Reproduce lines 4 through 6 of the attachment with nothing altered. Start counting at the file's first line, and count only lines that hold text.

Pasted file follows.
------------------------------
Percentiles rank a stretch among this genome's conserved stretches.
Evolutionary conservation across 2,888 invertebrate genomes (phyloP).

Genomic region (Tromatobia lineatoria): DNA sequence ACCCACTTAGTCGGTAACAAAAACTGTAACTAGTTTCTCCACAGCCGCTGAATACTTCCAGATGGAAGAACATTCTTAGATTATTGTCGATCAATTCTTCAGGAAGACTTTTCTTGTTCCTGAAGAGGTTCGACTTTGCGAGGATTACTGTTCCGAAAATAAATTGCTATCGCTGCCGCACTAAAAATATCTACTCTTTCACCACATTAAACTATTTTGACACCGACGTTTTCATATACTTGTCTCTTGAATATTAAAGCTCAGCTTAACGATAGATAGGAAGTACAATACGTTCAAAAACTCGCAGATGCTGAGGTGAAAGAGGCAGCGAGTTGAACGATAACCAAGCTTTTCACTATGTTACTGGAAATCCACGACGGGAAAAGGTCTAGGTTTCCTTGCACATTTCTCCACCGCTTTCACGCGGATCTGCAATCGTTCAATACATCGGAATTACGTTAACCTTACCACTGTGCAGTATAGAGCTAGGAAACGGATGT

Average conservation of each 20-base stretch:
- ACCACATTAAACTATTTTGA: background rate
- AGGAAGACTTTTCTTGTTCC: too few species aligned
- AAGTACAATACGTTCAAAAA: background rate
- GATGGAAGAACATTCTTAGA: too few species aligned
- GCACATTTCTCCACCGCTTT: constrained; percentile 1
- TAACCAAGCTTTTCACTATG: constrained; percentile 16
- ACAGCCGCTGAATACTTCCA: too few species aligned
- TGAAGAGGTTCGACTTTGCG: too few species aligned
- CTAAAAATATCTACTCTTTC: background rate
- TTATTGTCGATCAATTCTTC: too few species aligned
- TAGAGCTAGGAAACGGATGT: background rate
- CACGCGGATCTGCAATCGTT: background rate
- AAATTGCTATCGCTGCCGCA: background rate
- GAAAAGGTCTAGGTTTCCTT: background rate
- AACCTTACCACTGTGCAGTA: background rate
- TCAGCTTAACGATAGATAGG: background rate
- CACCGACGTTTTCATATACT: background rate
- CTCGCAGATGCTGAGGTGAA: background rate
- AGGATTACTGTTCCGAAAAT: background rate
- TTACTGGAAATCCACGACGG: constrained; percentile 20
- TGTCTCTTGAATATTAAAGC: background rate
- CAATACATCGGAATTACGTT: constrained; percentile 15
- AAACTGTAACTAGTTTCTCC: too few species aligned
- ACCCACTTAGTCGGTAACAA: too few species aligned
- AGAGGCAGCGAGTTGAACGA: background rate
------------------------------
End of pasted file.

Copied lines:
Average conservation of each 20-base stretch:
- ACCACATTAAACTATTTTGA: background rate
- AGGAAGACTTTTCTTGTTCC: too few species aligned